Try Calling Him Jesus

Moving from Religious Formality to Spiritual Intimacy

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A Well-Known Prophecy

The Old Testament prophesied the coming of an Anointed One, a Deliverer like Moses who would be born to set his people free — not from an oppressive nation-state but from their sinful-state as traitors before the law of God.

As the prophet Isaiah proclaimed, “6 For to us a child is born, to us a son is given, and the government will be on his shoulders. And he will be called Wonderful Counselor, Mighty God, Everlasting Father, Prince of Peace. 7 Of the greatness of his government and peace there will be no end.” (Is. 9:6–7)

Mighty. Everlasting. Prince. Greatness!

Title vs Name

The Hebrew term for this heroic figure is Messiah. The Greek term is Christ (χριστός — Christos), which is not his name as much as it is his title. Just as Jesus is the Messiah, Jesus is the Christ. Christ is not his last name. :)

As the angel directed Joseph in Matthew 1:21, “ “You shall call His name Jesus, for He will save His people from their sins.”

So, just to make it clear, the Savior’s title is Christ, but his name is Jesus, which in English is transliterated from the Greek form of his name, Ἰησοῦς — Iēsous, which is translated from the Hebrew version of Jesus’ name, which is Yeshua, or in English, Joshua, a name which means “the LORD (Yahweh) saves.”

Confused yet?

I give you that Hebrew and Greek background so that you will not think me a heretic when I tell you what a powerful spiritual moment it was for me when I stopped (primarily) calling Christ, Christ, and began calling him by his name, Jesus.

Power in the Name

I discovered that there really is power in the name.

Now, is it wrong to call Jesus “Christ,” or “Christ Jesus” or even “Jesus Christ?” Of course not. The Bible uses a variety of combinations when referring to the person of Jesus.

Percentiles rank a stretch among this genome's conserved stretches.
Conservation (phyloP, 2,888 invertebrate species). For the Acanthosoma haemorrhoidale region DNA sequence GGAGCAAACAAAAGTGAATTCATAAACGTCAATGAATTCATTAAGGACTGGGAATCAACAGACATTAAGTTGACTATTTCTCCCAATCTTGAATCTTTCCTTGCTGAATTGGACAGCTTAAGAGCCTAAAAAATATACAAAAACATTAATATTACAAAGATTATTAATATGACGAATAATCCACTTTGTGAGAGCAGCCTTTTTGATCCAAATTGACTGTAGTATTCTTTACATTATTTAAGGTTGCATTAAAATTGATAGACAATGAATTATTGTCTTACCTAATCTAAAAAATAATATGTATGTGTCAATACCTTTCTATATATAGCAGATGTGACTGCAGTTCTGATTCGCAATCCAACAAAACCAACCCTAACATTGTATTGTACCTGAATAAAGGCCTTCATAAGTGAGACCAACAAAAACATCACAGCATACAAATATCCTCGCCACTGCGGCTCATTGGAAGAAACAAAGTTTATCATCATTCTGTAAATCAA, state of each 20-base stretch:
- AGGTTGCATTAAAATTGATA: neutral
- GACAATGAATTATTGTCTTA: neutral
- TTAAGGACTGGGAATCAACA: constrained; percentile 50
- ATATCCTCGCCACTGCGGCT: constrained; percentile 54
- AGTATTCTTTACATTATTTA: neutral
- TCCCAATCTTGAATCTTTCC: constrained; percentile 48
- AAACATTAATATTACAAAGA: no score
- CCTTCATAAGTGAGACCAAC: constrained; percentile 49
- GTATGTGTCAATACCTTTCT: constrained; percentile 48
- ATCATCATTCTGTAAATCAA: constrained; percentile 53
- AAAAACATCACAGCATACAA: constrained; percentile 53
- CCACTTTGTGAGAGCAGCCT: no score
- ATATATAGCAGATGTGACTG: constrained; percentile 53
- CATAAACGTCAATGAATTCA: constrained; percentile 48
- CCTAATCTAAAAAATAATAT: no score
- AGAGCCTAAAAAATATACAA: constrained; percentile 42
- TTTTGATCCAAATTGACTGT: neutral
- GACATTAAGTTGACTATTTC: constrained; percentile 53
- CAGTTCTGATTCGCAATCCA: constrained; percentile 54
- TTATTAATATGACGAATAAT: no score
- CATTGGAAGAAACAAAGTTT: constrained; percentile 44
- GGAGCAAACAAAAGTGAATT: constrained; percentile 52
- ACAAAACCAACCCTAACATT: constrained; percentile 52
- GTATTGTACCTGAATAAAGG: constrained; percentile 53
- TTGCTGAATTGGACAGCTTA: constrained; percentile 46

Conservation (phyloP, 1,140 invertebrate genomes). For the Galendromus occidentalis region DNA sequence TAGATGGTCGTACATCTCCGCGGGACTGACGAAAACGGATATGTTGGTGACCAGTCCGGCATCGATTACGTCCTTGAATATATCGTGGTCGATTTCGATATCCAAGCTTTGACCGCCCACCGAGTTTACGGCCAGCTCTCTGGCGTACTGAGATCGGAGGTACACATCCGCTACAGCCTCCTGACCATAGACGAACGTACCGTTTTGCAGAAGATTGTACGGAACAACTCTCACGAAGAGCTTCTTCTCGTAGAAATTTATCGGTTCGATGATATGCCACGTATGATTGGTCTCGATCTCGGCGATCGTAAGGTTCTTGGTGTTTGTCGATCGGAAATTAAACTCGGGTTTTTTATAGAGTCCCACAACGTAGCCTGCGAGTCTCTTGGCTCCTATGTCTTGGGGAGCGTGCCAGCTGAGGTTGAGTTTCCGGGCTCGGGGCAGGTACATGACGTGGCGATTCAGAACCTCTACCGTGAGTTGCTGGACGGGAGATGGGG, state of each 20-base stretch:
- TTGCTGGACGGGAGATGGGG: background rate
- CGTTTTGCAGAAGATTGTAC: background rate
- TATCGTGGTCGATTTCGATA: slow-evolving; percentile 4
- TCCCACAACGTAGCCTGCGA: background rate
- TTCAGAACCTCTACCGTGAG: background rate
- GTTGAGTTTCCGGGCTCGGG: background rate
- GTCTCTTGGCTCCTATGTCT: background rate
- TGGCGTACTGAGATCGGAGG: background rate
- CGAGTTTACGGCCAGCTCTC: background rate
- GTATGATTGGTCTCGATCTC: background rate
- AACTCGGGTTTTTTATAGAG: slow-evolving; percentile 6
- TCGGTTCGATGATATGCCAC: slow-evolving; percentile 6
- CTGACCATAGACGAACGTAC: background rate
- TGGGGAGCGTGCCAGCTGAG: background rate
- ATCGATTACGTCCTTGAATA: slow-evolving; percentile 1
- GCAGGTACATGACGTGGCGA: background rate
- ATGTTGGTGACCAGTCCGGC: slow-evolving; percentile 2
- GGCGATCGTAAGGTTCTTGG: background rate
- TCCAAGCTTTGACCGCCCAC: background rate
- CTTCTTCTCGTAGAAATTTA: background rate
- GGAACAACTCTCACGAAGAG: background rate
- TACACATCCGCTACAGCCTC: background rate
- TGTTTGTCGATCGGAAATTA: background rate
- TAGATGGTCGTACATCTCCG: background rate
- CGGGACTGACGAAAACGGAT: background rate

An illustration may help.

Some people call me Pastor, some Reverend, and others Doctor. Those are titles. When I am addressed like that, it may be meant as a token of respect, but the nature of the title creates a sense of relational distance. The same thing may go for someone called Coach, or Judge, or Mayor. Those are titles, not names. They communicate formality, not intimacy.

I would much rather be called by my name. Especially from those with whom I desire to be close, informal, and personal. After all, if we want intimacy, we use someone’s name, even if a nickname. If my children refer to me as their parent, they may say, “This is my father.” But when they call me on the phone, they say, “Hello, Daddy!”

Does that make sense?

Until about 2001, I referred to the second person of the Trinity almost exclusively as Christ. Was that bad? No. Jesus is the Christ! But at some point, a switch flipped and I began to use his personal name, Jesus.

It is hard to describe the difference in how it felt to address him that way. It felt like a movement of my heart from religious formalism into a new realm of spiritual intimacy.

A Doorway to Intimacy

This may not be an issue for you. If not, be grateful. But for me, calling Jesus, Jesus was a doorway into a more personal knowing of the Savior, the Christ, the Messiah, the Anointed One. For me, the name Jesus became the corridor to intimacy.

If you struggle to feel close, personal, and intimately connected to the Christ, try calling him Jesus. John Newton did… and a hymn happened.

How sweet the Name of Jesus sounds in a believer’s ear!
It soothes his sorrow, heals his wounds, and drives away his fear.

It makes the wounded spirit whole, and calms the troubled breast;
’Tis manna to the hungry soul, and to the weary rest.

Dear Name! the Rock on which we build; our shield and hiding-place;
Our never-failing treasury, filled with boundless stores of grace.


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